09 July 2019
Here we take a closer look at how software can benefit your model railway and answer common misconceptions about the technology.
A good trackplan is one that will meet the needs and budget of the modeller, but a great trackplan can inspire others to consider, or re-consider, what they’d like to achieve with their model.
The first question to ask yourself is around space. How big do you want your layout to be? What space do you have available to store your layout? Building a micro-layout is one option; foldaway baseboards or one that can slide under abed are other possibilities, but what if you want something more permanent? For more advice on where to store your model railway, check out our online guide here.
The next question you should be asking yourself is what gauge you want to model in? By far the most popular is 00 gauge, but each has its own constraints and advantages.
Once you’re armed with these two bits of information, you’re ready to start thinking about the trackplan you want to create.
Software for Model Railway Trackplan Design
If you’re finding planning your next layout a bit daunting, there are plenty of model railway design websites and downloadable programs to help. These are quite often free and simple to use, too. Almost all gauges are catered for and you can search a wide variety of pictures, highlighting what each trackplan could look like if built.
There are a number of websites available, our favourites include;
Model Railway Design Software Key Functions
- Create complex model railway layouts with virtually unlimited area
- Realistically shape flex-tracks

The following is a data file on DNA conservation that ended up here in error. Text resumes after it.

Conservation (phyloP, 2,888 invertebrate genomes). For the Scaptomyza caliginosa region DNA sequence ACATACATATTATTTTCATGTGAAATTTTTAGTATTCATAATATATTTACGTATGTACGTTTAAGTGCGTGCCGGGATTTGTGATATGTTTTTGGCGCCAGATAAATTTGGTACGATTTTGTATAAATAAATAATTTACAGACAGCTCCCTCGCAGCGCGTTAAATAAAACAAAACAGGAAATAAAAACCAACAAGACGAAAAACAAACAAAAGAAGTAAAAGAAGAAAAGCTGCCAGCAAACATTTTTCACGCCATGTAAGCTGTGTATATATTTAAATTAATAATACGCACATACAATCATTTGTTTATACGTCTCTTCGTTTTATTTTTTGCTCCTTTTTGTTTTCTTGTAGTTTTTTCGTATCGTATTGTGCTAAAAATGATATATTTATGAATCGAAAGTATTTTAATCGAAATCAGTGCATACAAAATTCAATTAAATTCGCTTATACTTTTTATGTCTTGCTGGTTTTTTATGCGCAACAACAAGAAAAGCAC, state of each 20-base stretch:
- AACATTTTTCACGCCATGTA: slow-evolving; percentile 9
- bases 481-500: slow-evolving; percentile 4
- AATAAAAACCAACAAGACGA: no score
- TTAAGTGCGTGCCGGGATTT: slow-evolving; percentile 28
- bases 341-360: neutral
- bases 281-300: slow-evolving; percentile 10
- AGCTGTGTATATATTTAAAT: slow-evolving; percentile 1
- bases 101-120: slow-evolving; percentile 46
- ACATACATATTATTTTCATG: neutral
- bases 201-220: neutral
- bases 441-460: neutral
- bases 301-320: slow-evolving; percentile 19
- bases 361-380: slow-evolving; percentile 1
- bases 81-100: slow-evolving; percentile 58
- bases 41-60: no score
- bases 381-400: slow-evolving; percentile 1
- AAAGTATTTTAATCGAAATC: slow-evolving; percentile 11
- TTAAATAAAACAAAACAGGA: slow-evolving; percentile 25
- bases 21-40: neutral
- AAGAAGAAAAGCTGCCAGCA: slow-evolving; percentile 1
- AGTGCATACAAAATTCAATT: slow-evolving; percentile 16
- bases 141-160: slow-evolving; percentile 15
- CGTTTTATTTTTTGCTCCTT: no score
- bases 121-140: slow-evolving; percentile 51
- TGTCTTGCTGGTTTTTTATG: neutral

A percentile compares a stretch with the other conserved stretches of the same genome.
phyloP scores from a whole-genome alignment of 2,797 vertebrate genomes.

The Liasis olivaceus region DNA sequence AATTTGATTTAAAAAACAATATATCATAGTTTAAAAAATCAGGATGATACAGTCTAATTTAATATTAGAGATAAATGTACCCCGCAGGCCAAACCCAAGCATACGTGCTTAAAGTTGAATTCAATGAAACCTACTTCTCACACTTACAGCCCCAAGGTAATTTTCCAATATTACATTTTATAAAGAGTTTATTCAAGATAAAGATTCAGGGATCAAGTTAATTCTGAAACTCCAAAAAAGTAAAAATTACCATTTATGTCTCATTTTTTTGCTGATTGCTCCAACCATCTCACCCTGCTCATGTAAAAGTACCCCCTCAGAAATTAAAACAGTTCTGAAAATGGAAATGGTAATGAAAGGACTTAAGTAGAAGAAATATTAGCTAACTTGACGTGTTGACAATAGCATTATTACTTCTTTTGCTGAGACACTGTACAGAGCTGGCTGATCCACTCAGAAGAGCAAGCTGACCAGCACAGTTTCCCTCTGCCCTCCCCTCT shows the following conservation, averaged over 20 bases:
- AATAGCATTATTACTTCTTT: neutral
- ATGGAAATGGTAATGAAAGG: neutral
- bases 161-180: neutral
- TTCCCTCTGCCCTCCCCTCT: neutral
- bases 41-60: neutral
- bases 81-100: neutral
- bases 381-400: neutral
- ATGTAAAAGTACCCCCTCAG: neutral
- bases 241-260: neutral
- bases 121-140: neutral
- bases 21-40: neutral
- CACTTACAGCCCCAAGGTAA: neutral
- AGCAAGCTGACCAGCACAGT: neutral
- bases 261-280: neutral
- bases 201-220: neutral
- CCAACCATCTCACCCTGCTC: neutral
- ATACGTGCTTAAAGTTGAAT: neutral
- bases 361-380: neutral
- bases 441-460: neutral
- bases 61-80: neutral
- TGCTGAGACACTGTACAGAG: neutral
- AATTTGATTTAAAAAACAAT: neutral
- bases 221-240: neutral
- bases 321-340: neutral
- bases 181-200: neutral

- Design your model railway layout on more than one level, with different heights and slopes on the route
- Place bridges and tunnels
- Create the signalling for the route
- View a 3D look at your layout
- Create buildings with roads and infrastructure
- Measure distances and check track sections
- Export and print your layout to share with others
Model Railway Design Top Tips
- If you can’t fit everything that you would like into your trackplan, think about how you can expand the size of your layout by suggesting what’s off-scene.
- Don’t try and model the full station when you can get away with just part of it, like building a structure halfway along it.
- Try to bear in mind the likely cost of achieving what you want and whether you have the time and dedication to see the plan through.
- If you’re overstretching yourself with a big plan, consider doing something smaller and more achievable; you can always save the project for another day.
Simple model railway trackplans can still offer plenty of interest, modelling opportunities and operating potential. Read our guide for a few suggestions.
If you’d like some more advice, take a look at the BRM Techniques page for all our latest guides and advice articles.
Do you want to see a selection of the best model railways in real life? Visiting a model railway exhibition allows you to see a variety of top-quality layouts and speak to their creators. Click here to find out about three of the UK’s leading shows.